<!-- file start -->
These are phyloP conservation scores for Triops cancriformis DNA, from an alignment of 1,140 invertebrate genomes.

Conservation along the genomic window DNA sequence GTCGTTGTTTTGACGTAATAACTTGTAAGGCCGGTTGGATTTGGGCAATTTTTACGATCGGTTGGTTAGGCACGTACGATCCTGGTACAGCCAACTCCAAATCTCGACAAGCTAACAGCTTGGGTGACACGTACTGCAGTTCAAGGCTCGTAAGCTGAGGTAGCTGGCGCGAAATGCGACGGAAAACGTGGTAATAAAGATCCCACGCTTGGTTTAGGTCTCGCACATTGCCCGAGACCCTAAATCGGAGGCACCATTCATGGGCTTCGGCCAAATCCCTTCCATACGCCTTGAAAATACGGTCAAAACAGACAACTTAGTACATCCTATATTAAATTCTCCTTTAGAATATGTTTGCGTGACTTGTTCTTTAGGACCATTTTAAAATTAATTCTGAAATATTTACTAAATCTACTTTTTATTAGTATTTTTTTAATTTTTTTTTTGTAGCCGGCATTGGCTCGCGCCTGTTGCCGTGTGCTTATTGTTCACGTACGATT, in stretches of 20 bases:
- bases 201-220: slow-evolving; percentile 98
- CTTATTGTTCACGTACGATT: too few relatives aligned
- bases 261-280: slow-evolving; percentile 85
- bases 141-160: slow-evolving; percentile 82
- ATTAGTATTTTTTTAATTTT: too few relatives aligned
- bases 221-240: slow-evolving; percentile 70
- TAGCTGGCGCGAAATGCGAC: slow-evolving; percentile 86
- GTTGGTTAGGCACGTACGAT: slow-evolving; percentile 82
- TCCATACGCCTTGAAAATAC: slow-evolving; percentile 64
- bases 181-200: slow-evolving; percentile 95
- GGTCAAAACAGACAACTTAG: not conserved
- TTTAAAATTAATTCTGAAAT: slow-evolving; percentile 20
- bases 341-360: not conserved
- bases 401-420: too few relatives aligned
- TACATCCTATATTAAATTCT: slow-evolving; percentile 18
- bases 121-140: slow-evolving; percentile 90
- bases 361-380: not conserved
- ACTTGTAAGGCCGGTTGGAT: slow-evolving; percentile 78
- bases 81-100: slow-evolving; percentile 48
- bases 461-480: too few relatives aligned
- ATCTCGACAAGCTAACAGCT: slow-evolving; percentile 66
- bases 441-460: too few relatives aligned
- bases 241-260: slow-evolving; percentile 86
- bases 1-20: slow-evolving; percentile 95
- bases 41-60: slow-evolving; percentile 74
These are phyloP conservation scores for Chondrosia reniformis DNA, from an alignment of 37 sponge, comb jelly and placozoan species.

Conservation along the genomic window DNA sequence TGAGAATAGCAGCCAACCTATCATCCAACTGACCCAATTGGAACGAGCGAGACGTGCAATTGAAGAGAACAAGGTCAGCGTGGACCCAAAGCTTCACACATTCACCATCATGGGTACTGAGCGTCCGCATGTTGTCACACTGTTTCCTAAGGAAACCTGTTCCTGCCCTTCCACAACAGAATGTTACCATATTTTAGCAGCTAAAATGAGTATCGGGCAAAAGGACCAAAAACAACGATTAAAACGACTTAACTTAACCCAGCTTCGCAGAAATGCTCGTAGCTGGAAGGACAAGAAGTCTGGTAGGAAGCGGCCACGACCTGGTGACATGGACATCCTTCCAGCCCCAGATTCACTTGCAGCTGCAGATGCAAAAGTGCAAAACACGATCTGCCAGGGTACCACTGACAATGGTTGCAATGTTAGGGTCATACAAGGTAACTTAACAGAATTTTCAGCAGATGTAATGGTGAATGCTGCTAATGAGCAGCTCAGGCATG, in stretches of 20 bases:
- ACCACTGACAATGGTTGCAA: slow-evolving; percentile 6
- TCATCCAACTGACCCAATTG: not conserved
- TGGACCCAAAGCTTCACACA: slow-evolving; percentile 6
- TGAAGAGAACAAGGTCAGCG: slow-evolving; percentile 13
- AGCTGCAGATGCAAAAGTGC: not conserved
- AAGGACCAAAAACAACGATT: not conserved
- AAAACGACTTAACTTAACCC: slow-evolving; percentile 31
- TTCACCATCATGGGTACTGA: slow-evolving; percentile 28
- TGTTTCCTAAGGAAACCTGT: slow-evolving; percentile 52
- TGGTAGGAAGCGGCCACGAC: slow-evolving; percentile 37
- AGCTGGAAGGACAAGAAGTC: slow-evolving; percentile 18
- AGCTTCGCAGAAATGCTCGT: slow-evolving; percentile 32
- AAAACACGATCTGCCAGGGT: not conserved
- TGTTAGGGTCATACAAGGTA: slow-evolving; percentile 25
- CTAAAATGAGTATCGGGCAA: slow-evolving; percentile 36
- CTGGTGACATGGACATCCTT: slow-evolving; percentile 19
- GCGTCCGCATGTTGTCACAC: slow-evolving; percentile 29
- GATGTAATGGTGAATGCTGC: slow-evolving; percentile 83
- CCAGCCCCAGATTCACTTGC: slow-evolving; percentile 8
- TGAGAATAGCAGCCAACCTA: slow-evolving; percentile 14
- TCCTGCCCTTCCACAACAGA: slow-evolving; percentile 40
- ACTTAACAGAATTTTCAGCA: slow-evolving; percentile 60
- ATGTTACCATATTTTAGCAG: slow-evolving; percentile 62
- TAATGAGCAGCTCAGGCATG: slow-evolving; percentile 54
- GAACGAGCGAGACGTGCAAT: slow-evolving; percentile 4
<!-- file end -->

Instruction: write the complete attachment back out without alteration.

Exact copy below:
These are phyloP conservation scores for Triops cancriformis DNA, from an alignment of 1,140 invertebrate genomes.

Conservation along the genomic window DNA sequence GTCGTTGTTTTGACGTAATAACTTGTAAGGCCGGTTGGATTTGGGCAATTTTTACGATCGGTTGGTTAGGCACGTACGATCCTGGTACAGCCAACTCCAAATCTCGACAAGCTAACAGCTTGGGTGACACGTACTGCAGTTCAAGGCTCGTAAGCTGAGGTAGCTGGCGCGAAATGCGACGGAAAACGTGGTAATAAAGATCCCACGCTTGGTTTAGGTCTCGCACATTGCCCGAGACCCTAAATCGGAGGCACCATTCATGGGCTTCGGCCAAATCCCTTCCATACGCCTTGAAAATACGGTCAAAACAGACAACTTAGTACATCCTATATTAAATTCTCCTTTAGAATATGTTTGCGTGACTTGTTCTTTAGGACCATTTTAAAATTAATTCTGAAATATTTACTAAATCTACTTTTTATTAGTATTTTTTTAATTTTTTTTTTGTAGCCGGCATTGGCTCGCGCCTGTTGCCGTGTGCTTATTGTTCACGTACGATT, in stretches of 20 bases:
- bases 201-220: slow-evolving; percentile 98
- CTTATTGTTCACGTACGATT: too few relatives aligned
- bases 261-280: slow-evolving; percentile 85
- bases 141-160: slow-evolving; percentile 82
- ATTAGTATTTTTTTAATTTT: too few relatives aligned
- bases 221-240: slow-evolving; percentile 70
- TAGCTGGCGCGAAATGCGAC: slow-evolving; percentile 86
- GTTGGTTAGGCACGTACGAT: slow-evolving; percentile 82
- TCCATACGCCTTGAAAATAC: slow-evolving; percentile 64
- bases 181-200: slow-evolving; percentile 95
- GGTCAAAACAGACAACTTAG: not conserved
- TTTAAAATTAATTCTGAAAT: slow-evolving; percentile 20
- bases 341-360: not conserved
- bases 401-420: too few relatives aligned
- TACATCCTATATTAAATTCT: slow-evolving; percentile 18
- bases 121-140: slow-evolving; percentile 90
- bases 361-380: not conserved
- ACTTGTAAGGCCGGTTGGAT: slow-evolving; percentile 78
- bases 81-100: slow-evolving; percentile 48
- bases 461-480: too few relatives aligned
- ATCTCGACAAGCTAACAGCT: slow-evolving; percentile 66
- bases 441-460: too few relatives aligned
- bases 241-260: slow-evolving; percentile 86
- bases 1-20: slow-evolving; percentile 95
- bases 41-60: slow-evolving; percentile 74
These are phyloP conservation scores for Chondrosia reniformis DNA, from an alignment of 37 sponge, comb jelly and placozoan species.

Conservation along the genomic window DNA sequence TGAGAATAGCAGCCAACCTATCATCCAACTGACCCAATTGGAACGAGCGAGACGTGCAATTGAAGAGAACAAGGTCAGCGTGGACCCAAAGCTTCACACATTCACCATCATGGGTACTGAGCGTCCGCATGTTGTCACACTGTTTCCTAAGGAAACCTGTTCCTGCCCTTCCACAACAGAATGTTACCATATTTTAGCAGCTAAAATGAGTATCGGGCAAAAGGACCAAAAACAACGATTAAAACGACTTAACTTAACCCAGCTTCGCAGAAATGCTCGTAGCTGGAAGGACAAGAAGTCTGGTAGGAAGCGGCCACGACCTGGTGACATGGACATCCTTCCAGCCCCAGATTCACTTGCAGCTGCAGATGCAAAAGTGCAAAACACGATCTGCCAGGGTACCACTGACAATGGTTGCAATGTTAGGGTCATACAAGGTAACTTAACAGAATTTTCAGCAGATGTAATGGTGAATGCTGCTAATGAGCAGCTCAGGCATG, in stretches of 20 bases:
- ACCACTGACAATGGTTGCAA: slow-evolving; percentile 6
- TCATCCAACTGACCCAATTG: not conserved
- TGGACCCAAAGCTTCACACA: slow-evolving; percentile 6
- TGAAGAGAACAAGGTCAGCG: slow-evolving; percentile 13
- AGCTGCAGATGCAAAAGTGC: not conserved
- AAGGACCAAAAACAACGATT: not conserved
- AAAACGACTTAACTTAACCC: slow-evolving; percentile 31
- TTCACCATCATGGGTACTGA: slow-evolving; percentile 28
- TGTTTCCTAAGGAAACCTGT: slow-evolving; percentile 52
- TGGTAGGAAGCGGCCACGAC: slow-evolving; percentile 37
- AGCTGGAAGGACAAGAAGTC: slow-evolving; percentile 18
- AGCTTCGCAGAAATGCTCGT: slow-evolving; percentile 32
- AAAACACGATCTGCCAGGGT: not conserved
- TGTTAGGGTCATACAAGGTA: slow-evolving; percentile 25
- CTAAAATGAGTATCGGGCAA: slow-evolving; percentile 36
- CTGGTGACATGGACATCCTT: slow-evolving; percentile 19
- GCGTCCGCATGTTGTCACAC: slow-evolving; percentile 29
- GATGTAATGGTGAATGCTGC: slow-evolving; percentile 83
- CCAGCCCCAGATTCACTTGC: slow-evolving; percentile 8
- TGAGAATAGCAGCCAACCTA: slow-evolving; percentile 14
- TCCTGCCCTTCCACAACAGA: slow-evolving; percentile 40
- ACTTAACAGAATTTTCAGCA: slow-evolving; percentile 60
- ATGTTACCATATTTTAGCAG: slow-evolving; percentile 62
- TAATGAGCAGCTCAGGCATG: slow-evolving; percentile 54
- GAACGAGCGAGACGTGCAAT: slow-evolving; percentile 4